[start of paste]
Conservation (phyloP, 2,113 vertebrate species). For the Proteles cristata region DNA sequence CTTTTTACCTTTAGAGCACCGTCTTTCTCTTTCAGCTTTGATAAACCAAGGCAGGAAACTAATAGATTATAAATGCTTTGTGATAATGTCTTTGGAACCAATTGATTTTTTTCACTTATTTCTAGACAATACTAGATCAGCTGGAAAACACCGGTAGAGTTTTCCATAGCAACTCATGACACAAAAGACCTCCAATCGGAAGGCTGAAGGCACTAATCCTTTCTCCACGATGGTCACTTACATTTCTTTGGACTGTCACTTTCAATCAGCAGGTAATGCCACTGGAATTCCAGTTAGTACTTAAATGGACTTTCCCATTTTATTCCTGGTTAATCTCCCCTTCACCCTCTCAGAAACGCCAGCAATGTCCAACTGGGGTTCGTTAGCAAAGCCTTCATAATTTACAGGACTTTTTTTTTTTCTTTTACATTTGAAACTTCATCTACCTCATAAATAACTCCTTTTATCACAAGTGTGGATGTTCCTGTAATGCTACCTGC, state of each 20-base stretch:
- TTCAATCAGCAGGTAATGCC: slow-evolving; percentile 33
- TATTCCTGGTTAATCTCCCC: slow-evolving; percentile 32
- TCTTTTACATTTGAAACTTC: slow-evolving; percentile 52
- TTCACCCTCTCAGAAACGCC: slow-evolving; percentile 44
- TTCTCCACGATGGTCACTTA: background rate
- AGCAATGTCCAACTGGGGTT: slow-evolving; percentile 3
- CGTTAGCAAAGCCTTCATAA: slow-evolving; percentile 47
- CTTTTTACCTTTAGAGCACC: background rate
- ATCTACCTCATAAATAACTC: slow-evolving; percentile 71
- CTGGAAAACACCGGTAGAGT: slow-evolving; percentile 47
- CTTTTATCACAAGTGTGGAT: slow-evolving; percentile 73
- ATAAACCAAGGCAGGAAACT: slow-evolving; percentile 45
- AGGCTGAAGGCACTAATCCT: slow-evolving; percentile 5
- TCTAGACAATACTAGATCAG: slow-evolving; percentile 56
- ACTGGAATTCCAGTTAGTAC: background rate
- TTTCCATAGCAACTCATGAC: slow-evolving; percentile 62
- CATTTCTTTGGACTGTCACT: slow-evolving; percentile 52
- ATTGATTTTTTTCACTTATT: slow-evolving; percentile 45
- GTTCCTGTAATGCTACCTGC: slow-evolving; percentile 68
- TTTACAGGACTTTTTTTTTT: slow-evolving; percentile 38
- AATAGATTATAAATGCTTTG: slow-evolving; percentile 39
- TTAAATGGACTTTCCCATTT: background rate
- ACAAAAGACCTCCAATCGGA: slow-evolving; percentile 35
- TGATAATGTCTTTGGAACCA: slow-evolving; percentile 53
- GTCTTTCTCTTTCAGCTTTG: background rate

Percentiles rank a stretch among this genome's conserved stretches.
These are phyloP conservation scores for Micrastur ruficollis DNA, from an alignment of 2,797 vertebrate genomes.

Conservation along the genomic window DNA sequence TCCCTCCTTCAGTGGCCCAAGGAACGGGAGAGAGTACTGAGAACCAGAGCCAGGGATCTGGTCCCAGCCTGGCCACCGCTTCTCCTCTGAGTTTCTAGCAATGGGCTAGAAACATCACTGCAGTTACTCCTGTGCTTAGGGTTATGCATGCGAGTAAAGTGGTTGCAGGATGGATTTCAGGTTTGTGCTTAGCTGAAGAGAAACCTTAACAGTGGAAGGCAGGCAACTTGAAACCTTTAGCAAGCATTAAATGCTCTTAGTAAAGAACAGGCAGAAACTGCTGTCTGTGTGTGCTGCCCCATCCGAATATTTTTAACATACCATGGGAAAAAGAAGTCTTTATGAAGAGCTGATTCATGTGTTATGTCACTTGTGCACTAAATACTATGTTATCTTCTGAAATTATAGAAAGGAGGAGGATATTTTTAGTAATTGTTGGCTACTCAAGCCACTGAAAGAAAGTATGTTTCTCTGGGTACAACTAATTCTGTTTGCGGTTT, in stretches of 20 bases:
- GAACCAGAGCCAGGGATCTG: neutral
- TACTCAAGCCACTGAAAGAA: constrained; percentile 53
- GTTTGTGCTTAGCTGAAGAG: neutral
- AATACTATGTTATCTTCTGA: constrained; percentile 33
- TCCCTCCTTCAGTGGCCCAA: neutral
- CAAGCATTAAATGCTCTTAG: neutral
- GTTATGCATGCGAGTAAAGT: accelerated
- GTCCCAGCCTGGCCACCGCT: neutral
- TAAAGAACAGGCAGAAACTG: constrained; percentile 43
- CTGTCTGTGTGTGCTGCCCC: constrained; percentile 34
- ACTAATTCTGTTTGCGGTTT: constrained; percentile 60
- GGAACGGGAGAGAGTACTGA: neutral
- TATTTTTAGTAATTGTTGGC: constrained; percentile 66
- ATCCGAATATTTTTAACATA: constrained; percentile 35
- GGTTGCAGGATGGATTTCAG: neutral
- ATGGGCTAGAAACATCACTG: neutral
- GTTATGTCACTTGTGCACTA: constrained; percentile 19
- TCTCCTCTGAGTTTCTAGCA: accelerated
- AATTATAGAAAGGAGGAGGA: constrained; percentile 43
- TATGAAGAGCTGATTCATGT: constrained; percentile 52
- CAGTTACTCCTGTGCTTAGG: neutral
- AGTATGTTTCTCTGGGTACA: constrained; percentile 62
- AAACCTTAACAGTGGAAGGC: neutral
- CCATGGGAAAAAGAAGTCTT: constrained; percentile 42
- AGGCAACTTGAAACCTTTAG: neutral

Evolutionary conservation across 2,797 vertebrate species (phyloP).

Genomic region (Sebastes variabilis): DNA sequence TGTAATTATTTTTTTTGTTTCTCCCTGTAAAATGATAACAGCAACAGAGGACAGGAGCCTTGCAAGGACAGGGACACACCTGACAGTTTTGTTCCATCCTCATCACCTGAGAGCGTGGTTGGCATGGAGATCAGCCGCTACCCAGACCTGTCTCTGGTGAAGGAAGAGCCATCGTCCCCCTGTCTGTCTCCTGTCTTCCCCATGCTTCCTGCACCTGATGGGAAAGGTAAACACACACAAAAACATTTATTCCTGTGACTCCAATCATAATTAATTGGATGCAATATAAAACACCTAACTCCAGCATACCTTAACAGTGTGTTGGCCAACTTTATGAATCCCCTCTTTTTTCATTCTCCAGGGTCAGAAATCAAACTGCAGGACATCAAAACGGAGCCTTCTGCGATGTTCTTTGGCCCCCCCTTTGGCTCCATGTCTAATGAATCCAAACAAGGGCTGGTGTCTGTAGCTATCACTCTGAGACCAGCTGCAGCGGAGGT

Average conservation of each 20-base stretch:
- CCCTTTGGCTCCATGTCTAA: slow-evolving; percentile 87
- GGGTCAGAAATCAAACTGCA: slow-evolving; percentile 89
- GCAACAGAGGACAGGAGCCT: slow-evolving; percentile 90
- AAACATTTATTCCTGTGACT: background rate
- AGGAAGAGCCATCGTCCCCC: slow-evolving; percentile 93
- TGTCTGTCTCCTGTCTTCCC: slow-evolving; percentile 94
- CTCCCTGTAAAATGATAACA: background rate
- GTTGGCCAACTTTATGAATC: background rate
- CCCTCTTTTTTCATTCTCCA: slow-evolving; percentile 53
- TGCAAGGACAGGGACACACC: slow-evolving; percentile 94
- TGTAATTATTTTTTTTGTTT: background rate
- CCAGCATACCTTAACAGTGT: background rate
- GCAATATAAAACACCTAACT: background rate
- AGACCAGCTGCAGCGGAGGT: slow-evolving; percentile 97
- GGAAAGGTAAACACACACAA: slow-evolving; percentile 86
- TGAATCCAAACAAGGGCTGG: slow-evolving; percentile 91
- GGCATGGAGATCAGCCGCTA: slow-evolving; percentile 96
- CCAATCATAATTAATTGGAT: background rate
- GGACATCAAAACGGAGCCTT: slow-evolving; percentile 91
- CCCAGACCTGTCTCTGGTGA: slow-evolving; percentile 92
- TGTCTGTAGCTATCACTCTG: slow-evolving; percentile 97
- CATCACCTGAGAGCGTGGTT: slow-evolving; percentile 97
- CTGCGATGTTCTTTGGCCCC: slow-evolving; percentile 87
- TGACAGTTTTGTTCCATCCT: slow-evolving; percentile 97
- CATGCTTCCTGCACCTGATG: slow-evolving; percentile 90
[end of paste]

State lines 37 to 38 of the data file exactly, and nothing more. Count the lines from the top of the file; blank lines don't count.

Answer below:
- GTCCCAGCCTGGCCACCGCT: neutral
- TAAAGAACAGGCAGAAACTG: constrained; percentile 43